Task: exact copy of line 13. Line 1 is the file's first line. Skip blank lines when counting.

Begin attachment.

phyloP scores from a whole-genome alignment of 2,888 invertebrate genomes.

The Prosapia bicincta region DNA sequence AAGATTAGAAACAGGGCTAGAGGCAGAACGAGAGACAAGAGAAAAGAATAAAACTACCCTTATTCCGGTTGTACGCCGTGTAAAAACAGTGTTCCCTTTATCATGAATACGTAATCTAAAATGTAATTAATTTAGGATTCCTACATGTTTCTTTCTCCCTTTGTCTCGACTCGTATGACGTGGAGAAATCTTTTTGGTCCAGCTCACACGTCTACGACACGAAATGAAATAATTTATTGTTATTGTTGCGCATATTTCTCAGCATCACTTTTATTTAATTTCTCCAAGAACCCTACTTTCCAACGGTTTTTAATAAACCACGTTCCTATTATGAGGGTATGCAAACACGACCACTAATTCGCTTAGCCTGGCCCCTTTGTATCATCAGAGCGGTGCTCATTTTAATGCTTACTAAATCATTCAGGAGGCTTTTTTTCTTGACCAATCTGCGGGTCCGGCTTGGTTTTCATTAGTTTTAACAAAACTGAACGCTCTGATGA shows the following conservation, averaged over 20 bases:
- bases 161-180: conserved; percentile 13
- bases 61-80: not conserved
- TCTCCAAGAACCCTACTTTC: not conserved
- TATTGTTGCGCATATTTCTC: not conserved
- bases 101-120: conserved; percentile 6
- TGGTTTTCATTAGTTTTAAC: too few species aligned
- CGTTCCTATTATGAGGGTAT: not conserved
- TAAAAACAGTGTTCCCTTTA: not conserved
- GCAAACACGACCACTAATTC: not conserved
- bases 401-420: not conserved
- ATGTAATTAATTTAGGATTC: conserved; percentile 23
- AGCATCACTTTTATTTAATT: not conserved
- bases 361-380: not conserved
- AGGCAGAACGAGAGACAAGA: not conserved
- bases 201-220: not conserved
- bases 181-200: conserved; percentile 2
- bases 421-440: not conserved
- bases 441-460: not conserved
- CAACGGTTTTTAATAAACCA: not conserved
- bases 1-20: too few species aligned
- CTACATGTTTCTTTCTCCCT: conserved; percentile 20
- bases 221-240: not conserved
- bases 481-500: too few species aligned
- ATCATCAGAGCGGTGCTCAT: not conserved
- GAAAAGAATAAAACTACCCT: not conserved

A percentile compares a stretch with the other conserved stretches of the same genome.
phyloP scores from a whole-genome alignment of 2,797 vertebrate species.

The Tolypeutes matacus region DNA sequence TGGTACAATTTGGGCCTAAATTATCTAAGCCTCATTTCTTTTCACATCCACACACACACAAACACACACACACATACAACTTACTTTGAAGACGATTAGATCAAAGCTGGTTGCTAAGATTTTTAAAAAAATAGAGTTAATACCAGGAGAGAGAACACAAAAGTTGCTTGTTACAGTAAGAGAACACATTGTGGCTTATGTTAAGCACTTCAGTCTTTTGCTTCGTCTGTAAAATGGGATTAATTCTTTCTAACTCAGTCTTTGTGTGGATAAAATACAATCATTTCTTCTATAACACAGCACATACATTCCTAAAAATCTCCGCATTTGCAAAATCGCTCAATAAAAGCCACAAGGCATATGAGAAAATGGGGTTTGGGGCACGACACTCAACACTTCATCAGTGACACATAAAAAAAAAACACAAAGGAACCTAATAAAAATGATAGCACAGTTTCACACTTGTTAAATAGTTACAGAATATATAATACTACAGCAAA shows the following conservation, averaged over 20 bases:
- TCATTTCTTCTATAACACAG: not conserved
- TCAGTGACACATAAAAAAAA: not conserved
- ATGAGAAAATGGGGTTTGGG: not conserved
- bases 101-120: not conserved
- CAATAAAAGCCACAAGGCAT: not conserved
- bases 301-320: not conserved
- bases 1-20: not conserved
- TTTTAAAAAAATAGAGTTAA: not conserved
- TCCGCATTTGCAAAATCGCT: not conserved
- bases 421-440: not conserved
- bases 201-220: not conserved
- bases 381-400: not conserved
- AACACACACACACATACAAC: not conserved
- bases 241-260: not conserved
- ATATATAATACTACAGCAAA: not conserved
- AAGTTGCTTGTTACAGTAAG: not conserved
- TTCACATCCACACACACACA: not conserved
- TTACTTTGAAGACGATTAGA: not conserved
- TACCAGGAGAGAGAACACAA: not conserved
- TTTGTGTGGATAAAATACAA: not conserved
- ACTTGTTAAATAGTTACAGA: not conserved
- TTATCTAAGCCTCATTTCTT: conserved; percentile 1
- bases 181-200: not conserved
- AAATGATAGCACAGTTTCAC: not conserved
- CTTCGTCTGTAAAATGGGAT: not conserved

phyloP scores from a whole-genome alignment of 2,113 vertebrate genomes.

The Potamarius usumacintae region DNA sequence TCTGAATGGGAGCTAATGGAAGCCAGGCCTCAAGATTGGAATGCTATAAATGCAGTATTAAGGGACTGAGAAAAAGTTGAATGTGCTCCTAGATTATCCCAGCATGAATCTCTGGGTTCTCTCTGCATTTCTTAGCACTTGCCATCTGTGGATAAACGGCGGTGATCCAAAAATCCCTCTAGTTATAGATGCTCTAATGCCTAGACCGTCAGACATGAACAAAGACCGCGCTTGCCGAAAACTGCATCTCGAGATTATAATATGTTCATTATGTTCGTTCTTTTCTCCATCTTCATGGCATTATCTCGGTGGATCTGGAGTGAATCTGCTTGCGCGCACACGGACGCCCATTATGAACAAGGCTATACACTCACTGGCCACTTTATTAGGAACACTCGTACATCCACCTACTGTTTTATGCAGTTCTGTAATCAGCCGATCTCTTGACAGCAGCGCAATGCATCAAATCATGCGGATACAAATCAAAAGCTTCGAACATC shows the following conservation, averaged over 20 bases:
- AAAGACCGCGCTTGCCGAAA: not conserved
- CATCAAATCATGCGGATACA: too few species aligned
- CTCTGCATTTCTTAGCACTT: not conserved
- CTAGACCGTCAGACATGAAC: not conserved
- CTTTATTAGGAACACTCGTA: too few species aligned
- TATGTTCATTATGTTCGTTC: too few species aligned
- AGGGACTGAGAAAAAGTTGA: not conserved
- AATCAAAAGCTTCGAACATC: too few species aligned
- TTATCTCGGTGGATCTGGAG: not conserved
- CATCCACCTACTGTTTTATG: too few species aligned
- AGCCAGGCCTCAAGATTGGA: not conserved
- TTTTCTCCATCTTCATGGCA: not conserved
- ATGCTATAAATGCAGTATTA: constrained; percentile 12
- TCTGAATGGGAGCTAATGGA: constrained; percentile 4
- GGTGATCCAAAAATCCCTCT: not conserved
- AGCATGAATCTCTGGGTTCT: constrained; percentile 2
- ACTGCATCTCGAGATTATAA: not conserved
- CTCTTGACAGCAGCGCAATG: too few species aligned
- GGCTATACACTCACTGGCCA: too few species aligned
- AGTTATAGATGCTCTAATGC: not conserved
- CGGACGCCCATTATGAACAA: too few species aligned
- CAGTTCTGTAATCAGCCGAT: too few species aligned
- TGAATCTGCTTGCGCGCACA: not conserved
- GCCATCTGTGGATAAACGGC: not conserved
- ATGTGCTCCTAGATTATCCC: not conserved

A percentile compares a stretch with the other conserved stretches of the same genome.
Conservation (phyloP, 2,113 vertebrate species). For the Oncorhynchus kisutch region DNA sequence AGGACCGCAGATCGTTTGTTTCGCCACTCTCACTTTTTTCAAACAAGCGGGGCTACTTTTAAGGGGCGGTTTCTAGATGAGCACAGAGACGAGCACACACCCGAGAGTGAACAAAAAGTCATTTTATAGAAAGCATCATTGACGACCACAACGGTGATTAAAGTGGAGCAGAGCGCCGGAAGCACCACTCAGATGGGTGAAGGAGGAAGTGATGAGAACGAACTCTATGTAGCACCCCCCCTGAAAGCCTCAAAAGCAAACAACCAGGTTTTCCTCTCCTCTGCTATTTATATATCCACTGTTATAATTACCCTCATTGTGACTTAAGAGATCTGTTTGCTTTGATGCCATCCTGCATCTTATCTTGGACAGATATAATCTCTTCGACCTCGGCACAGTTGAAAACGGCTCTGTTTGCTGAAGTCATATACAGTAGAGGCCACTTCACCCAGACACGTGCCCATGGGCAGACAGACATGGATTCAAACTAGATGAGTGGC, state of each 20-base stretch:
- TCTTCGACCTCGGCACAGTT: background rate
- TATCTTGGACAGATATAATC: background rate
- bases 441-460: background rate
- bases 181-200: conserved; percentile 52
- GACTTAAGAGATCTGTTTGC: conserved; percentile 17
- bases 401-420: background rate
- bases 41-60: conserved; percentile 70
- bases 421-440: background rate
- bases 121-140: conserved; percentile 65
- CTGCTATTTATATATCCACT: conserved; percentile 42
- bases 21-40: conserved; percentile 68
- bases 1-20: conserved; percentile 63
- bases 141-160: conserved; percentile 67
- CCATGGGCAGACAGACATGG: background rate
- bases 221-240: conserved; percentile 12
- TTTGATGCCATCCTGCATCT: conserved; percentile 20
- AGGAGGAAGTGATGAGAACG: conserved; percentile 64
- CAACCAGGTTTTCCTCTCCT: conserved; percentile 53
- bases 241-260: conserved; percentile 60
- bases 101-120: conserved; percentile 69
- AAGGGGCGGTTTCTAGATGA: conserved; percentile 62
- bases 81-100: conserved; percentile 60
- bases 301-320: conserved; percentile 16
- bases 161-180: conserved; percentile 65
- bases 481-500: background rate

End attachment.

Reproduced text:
- ATGTAATTAATTTAGGATTC: conserved; percentile 23